What is a heart-healthy diet? Views on nutrition are changing. Fats are apparently not as bad as we thought before, sugars have contributed to worsening overall health and sodium is debated; but most experts can agree that as Canadians, we probably get too much on a daily basis from processed foods.

Eating meals rich in lean protein, whole grains, fruits, vegetables, legumes, nuts and seeds will benefit your ticker, as will limiting your intake of sodium (which can increase your blood pressure) and saturated and trans fats, which can cause plaque to form in your arteries.

This being said, there is no single magic food (good or bad) that is the ticket to a heart-healthy diet; rather, the focus should be on overall healthy patterns of eating.

Here are some tips you can try:

Eat the Mediterranean way

The Mediterranean diet is an eating pattern that is followed in countries around the Mediterranean Sea including Greece, Italy and Spain. Research shows that following this pattern of eating can help lower cholesterol and blood pressure and reduce the risk of diabetes, heart disease and stroke. The Mediterranean diet is primarily a plant-based diet that includes:  

  • A variety of fruits and vegetables
  • Whole grains
  • Nuts and seeds
  • Legumes (beans, chickpeas, lentils, split peas)
  • Fish and seafood
  • Olive oil as the main source of fat
  • Limited amounts of red meat, high-fat poultry, sweets and processed foods
  • Using tomato, garlic, onions and leeks to flavour foods

The Mediterranean diet is simple, balanced and can be adapted to many different cultures and cuisines. Cooking at home more often and enjoying meals with friends and family are also part of a Mediterranean eating pattern.

Portion control

Portion control is one key to a healthy heart. You don’t want to overeat and feel stuffed and you also don’t want to feel unsatisfied after a meal. Including nutrient-rich whole and unprocessed foods can make your meals more nutritious, satisfying and heart-healthy. Try to limit portions of more processed and packaged foods that are often higher in sugar, sodium and saturated and trans fats.

Portion control doesn’t have to be complicated. Canada’s Food Guide plate method can help you plan balanced meals. Canada’s Food Guide recommends:

  • ½ plate of fruits and vegetables. You can choose either fresh or frozen
  • ¼ plate of whole grains. Examples of whole grains include whole-grain bread, cereals and pasta, brown rice, whole grain oats, quinoa and barley
  • ¼ plate protein. Examples include fish, chicken, lean meat, eggs, low-fat dairy, nuts and seeds, tofu, tempeh and legumes (beans, chickpeas, lentils). Try to include plant proteins more often.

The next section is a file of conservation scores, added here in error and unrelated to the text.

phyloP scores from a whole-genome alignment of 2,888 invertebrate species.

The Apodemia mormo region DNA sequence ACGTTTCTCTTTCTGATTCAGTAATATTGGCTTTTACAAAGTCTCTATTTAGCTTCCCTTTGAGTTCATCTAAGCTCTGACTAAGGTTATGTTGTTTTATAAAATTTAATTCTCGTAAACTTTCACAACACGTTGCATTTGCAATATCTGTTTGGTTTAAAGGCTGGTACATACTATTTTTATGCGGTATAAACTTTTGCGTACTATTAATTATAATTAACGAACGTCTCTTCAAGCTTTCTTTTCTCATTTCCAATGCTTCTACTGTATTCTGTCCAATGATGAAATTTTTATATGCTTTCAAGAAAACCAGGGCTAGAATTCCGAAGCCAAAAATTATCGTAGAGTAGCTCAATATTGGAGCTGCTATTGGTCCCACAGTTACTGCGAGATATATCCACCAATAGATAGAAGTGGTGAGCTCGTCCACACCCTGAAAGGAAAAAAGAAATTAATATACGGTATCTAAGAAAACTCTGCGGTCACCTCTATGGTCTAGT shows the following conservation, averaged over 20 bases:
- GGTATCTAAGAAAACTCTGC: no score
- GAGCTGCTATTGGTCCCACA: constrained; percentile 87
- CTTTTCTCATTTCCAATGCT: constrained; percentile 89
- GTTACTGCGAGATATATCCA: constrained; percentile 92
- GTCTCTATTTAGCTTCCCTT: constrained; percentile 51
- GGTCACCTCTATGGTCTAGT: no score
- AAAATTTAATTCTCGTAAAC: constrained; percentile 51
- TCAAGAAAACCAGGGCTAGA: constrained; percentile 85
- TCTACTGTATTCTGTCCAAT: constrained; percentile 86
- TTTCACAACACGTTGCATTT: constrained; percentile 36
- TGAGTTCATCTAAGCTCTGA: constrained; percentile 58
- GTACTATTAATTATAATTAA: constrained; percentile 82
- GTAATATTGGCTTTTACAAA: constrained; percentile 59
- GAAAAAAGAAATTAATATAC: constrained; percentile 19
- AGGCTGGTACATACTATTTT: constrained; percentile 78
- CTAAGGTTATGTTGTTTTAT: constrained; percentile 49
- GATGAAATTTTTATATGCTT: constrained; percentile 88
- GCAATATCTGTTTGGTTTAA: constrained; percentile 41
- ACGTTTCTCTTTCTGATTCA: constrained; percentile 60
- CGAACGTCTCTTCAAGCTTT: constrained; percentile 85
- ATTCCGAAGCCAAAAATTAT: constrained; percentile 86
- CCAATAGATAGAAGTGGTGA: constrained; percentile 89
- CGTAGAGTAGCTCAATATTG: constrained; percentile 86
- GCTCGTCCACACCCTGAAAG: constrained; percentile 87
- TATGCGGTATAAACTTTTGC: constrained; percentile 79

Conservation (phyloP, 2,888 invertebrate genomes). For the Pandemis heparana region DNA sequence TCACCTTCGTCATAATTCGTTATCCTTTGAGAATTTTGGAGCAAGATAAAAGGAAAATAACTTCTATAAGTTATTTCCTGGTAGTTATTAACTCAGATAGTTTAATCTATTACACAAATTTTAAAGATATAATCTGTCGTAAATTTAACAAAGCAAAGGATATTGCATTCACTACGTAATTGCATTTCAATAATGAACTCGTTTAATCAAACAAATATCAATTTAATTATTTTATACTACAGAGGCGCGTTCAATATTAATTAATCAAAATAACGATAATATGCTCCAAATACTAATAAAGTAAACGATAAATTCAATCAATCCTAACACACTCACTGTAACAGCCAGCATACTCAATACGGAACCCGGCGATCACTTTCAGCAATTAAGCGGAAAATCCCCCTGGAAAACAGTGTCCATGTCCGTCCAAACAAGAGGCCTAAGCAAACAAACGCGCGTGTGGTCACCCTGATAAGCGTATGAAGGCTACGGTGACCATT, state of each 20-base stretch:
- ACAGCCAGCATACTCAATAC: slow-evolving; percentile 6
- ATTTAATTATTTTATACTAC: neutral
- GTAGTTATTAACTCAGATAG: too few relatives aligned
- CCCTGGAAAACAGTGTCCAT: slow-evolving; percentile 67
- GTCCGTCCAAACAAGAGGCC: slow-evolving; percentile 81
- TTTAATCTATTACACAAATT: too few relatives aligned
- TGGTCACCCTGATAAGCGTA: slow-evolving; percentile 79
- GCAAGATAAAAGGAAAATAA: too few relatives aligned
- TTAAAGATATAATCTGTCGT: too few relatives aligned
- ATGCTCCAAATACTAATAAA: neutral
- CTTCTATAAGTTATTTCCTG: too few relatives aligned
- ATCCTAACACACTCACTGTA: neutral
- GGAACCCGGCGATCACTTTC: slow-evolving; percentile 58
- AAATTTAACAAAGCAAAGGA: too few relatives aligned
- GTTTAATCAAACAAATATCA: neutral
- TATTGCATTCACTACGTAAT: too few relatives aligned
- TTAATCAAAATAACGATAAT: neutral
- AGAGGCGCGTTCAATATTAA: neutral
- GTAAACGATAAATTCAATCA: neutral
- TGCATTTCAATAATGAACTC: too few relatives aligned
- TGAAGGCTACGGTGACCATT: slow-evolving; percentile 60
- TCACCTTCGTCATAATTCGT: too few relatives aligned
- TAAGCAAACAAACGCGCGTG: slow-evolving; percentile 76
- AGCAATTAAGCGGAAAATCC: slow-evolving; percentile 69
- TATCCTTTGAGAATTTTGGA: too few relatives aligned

Another method is to measure portions is by using your hands as an indicator for size. At each meal aim to include the following:

  • Protein: Consume a palm-size portion of protein each time you eat. Depending on your size and activity level, you may need to consume 1 to 2 servings of protein per meal
  • Carbohydrate: Consume a fist or a tennis ball size of carbs. Cooked brown rice, sweet potato and quinoa are all examples of complex carbohydrates
  • Fat: Consume a thumb of fat. A wedge of avocado or 6 to 8 almonds will do the trick
  • Vegetables/fruits: Half of your plate should be filled with fruits or vegetables

Eat more plant foods

Plant foods can be a rich source of fibre, protein, healthy fats, antioxidants, vitamins and minerals. They are also low in saturated and trans fats. Including whole unprocessed foods that come from plants can help lower your blood pressure, cholesterol and blood sugar.

  • Fruits and vegetables: Choose a rainbow of fruits and veggies to incorporate into your meals. Loaded with fibre, vitamins and minerals, they help to protect against diseases as well as boost your immune system
  • Nuts and seeds: Nuts, seeds and their butters (e.g. almonds, walnuts, hemp seeds, pumpkin seeds, peanuts etc.) are a great source of fibre, protein and healthy fats
  • Legumes: Beans, chickpeas, lentils, soybeans and split peas are examples of legumes. Legumes are a great source of protein and soluble fibre, a type of fibre that can help lower cholesterol, blood pressure and blood sugar
  • Whole grains: Choose bread, cereals, pasta, rice, oats etc. that are made from “100 percent whole grains.” More processed grains such as white bread and instant rice may have some nutrients such as fibre, vitamins, minerals and antioxidants removed during processing

Choose healthy fats

Believe it or not, eating fat can actually help you maintain a healthy lifestyle by helping keep your blood sugar in check and keeping you feeling satisfied for longer.

Your fat choices should come as much as possible from whole food options as opposed to processed foods. Polyunsaturated fats and monounsaturated fats are healthy fats and should be included as part of a heart-healthy diet. Sources of healthy fats include:

  • Extra virgin olive oil
  • Canola oil
  • Nuts and seeds
  • Avocados
  • Fatty fish like salmon, trout, mackerel and sardines. Fresh, frozen and low sodium canned fish are all great options

Similar to protein, not all fats are created equal. Some have major health benefits and others aren’t so great for your overall health and can increase your “LDL” or bad cholesterol. Limit how much fat you get from animal sources such as butter, cream, high-fat dairy, fatty cuts of meat and poultry.   

For more information on the different types of fats read, ‘The truth about fats.’

The next time that you’re at a grocery store or preparing your next meal, think about the recommendations above to help keep your heart healthy.